From hospital to community: Mental health policy in modern America
- Gerald N. Grob Ph.D.
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Between the 1940s and the 1970s mental health policy in the United States underwent a fundamental change as the legitimacy of institutional care was undermined by individuals and groups committed to an environmentalist psychodynamic and psychoanalytic psychiatry and to community-oriented programs. The consequences of the policy changes during these decades, however, differed in significant respects from the goals and intentions of those who favored innovation. This paper sketches out the dynamics of policy changes from World War II to the 1970s.
- For a fuller explication of the views presented in this paper (as well as extensive documentation of sources), see my bookFrom Asylum to Community: Mental Health Policy in Modern America (Princeton: Princeton University Press, 1991). I have not dealt with the introduction of the psychotropic drugs in the early 1950s, which many assume began the process of “deinstitutionalization.” Without going into a great deal of detail, it should simply be noted that there is persuasive statistical evidence that the decline in state mental hospital populations immediately following the introduction of the psychotropic drugs was relatively modest; the greatest decline occurred after passage of Medicaid and Medicare in 1965.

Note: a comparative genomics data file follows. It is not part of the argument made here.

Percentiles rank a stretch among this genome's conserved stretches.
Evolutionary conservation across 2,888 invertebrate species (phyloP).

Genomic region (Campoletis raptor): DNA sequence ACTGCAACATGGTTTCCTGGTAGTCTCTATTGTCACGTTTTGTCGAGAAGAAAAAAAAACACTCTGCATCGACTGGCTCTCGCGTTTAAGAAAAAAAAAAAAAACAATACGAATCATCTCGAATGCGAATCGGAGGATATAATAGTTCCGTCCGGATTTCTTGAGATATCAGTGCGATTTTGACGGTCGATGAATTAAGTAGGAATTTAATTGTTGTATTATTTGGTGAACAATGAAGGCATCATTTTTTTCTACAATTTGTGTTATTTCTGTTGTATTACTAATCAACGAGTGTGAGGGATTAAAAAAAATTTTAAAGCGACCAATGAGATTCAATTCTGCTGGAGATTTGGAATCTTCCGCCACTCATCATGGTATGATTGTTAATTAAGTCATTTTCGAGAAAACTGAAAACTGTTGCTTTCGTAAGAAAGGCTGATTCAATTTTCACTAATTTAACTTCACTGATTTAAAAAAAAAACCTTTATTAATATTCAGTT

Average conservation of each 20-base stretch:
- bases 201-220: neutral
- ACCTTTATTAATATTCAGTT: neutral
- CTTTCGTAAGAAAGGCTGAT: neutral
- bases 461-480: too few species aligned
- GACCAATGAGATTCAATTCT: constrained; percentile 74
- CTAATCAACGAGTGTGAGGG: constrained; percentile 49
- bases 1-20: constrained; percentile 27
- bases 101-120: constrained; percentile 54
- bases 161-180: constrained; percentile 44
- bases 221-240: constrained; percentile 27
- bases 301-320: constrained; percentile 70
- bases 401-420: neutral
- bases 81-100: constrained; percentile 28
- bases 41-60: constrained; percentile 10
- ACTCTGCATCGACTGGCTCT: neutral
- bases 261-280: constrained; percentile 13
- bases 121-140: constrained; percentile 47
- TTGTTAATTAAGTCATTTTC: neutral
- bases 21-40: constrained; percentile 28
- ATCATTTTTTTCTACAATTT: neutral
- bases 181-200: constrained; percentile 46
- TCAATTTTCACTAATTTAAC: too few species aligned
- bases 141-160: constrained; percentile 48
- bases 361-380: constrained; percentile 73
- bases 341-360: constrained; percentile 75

- From hospital to community: Mental health policy in modern America
Volume 62, Issue 3 , pp 187-212
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- Kluwer Academic Publishers-Human Sciences Press
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- Author Affiliations
- 1. Institute for Health Care Policy, Rutgers University, 30 College Avenue, 08903-5070, New Brunswick, NJ